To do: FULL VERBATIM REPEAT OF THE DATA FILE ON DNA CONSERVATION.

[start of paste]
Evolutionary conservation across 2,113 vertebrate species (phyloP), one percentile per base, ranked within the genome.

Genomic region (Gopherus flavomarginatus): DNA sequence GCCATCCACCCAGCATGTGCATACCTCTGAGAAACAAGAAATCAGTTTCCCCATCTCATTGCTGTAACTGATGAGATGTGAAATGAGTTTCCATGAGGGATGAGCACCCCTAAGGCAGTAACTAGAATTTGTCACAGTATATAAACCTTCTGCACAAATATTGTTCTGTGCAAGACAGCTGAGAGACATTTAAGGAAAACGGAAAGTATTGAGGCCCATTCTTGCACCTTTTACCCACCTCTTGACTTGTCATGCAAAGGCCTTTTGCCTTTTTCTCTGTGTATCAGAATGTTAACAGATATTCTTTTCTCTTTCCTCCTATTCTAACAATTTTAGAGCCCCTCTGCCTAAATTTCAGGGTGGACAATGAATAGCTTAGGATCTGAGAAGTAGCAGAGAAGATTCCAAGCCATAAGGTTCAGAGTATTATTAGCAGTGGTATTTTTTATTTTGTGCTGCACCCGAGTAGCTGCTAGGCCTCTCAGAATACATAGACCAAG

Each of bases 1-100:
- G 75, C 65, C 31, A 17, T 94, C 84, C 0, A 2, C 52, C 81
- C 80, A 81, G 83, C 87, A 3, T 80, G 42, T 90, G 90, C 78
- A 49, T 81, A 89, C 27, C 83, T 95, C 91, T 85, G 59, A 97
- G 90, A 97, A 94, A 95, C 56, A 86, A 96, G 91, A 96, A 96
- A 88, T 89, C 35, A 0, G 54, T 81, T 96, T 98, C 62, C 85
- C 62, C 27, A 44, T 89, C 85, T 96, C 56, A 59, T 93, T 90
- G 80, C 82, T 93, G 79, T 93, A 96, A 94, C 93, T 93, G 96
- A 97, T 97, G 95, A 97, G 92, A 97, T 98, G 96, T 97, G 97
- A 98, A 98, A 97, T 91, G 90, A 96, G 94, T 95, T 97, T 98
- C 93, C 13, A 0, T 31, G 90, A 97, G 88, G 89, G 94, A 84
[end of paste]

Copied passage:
Evolutionary conservation across 2,113 vertebrate species (phyloP), one percentile per base, ranked within the genome.

Genomic region (Gopherus flavomarginatus): DNA sequence GCCATCCACCCAGCATGTGCATACCTCTGAGAAACAAGAAATCAGTTTCCCCATCTCATTGCTGTAACTGATGAGATGTGAAATGAGTTTCCATGAGGGATGAGCACCCCTAAGGCAGTAACTAGAATTTGTCACAGTATATAAACCTTCTGCACAAATATTGTTCTGTGCAAGACAGCTGAGAGACATTTAAGGAAAACGGAAAGTATTGAGGCCCATTCTTGCACCTTTTACCCACCTCTTGACTTGTCATGCAAAGGCCTTTTGCCTTTTTCTCTGTGTATCAGAATGTTAACAGATATTCTTTTCTCTTTCCTCCTATTCTAACAATTTTAGAGCCCCTCTGCCTAAATTTCAGGGTGGACAATGAATAGCTTAGGATCTGAGAAGTAGCAGAGAAGATTCCAAGCCATAAGGTTCAGAGTATTATTAGCAGTGGTATTTTTTATTTTGTGCTGCACCCGAGTAGCTGCTAGGCCTCTCAGAATACATAGACCAAG

Each of bases 1-100:
- G 75, C 65, C 31, A 17, T 94, C 84, C 0, A 2, C 52, C 81
- C 80, A 81, G 83, C 87, A 3, T 80, G 42, T 90, G 90, C 78
- A 49, T 81, A 89, C 27, C 83, T 95, C 91, T 85, G 59, A 97
- G 90, A 97, A 94, A 95, C 56, A 86, A 96, G 91, A 96, A 96
- A 88, T 89, C 35, A 0, G 54, T 81, T 96, T 98, C 62, C 85
- C 62, C 27, A 44, T 89, C 85, T 96, C 56, A 59, T 93, T 90
- G 80, C 82, T 93, G 79, T 93, A 96, A 94, C 93, T 93, G 96
- A 97, T 97, G 95, A 97, G 92, A 97, T 98, G 96, T 97, G 97
- A 98, A 98, A 97, T 91, G 90, A 96, G 94, T 95, T 97, T 98
- C 93, C 13, A 0, T 31, G 90, A 97, G 88, G 89, G 94, A 84